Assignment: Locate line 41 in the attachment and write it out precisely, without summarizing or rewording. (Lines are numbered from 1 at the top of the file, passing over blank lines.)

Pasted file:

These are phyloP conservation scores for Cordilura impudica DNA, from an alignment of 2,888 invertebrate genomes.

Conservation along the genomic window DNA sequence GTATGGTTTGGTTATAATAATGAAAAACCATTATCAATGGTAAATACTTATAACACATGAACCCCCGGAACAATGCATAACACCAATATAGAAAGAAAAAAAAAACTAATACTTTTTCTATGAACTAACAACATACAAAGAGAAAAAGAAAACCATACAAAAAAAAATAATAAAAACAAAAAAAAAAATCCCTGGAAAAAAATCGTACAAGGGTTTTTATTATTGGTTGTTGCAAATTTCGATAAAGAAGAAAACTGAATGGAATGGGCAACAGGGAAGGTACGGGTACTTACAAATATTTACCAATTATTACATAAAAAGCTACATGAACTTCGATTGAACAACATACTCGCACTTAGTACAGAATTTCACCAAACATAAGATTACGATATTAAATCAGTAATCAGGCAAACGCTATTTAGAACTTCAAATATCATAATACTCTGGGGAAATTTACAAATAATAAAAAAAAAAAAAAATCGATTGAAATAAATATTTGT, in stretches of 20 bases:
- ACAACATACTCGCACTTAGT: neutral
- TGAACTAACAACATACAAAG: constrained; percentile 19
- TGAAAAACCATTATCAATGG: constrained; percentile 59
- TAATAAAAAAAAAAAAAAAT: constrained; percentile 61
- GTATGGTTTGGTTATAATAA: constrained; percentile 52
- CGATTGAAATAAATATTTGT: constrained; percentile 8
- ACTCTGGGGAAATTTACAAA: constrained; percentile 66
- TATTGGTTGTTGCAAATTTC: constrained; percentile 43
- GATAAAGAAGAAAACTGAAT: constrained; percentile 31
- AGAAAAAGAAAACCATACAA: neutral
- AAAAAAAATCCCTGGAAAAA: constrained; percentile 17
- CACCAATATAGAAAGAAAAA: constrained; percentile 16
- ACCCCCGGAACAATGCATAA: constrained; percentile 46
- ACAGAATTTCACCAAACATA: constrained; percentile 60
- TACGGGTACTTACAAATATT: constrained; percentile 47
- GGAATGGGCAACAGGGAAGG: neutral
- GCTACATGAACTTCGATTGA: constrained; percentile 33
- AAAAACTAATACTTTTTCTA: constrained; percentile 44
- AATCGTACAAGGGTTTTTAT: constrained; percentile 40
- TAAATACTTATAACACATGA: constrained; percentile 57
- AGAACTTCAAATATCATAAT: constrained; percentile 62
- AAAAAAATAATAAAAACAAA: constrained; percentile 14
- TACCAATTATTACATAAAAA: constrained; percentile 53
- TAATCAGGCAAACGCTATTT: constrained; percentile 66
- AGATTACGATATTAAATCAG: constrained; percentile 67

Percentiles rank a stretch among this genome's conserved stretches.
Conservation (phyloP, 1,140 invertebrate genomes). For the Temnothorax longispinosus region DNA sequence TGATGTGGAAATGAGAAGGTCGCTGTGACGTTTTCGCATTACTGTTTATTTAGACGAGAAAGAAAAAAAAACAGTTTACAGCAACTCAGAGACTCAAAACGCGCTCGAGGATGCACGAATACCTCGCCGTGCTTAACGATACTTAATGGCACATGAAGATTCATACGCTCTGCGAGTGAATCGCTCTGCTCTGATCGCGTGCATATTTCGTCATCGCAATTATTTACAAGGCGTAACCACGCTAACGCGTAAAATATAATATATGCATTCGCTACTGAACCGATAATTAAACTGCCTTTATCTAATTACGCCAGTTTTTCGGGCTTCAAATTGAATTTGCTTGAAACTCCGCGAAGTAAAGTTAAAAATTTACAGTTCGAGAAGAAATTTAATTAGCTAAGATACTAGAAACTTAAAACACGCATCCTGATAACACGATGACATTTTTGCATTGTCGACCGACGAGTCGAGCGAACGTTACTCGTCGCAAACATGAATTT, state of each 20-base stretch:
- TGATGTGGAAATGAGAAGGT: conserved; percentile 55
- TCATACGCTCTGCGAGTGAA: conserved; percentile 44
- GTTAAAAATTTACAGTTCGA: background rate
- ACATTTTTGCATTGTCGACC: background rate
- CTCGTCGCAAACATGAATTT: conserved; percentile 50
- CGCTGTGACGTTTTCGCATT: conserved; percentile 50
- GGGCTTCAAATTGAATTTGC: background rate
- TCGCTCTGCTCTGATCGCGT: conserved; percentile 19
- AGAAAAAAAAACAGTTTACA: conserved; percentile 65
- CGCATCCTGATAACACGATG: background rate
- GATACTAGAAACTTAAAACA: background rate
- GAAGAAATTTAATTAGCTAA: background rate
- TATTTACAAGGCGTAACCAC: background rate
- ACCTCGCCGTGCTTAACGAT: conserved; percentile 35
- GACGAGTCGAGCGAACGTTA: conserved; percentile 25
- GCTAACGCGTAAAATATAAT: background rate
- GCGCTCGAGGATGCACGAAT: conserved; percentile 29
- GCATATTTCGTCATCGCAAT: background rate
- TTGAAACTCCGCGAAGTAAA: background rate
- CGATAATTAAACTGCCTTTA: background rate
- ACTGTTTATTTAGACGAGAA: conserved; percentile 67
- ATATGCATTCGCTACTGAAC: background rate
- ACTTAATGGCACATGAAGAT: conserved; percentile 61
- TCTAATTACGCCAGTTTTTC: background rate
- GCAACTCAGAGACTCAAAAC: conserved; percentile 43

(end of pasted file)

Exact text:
- GAAGAAATTTAATTAGCTAA: background rate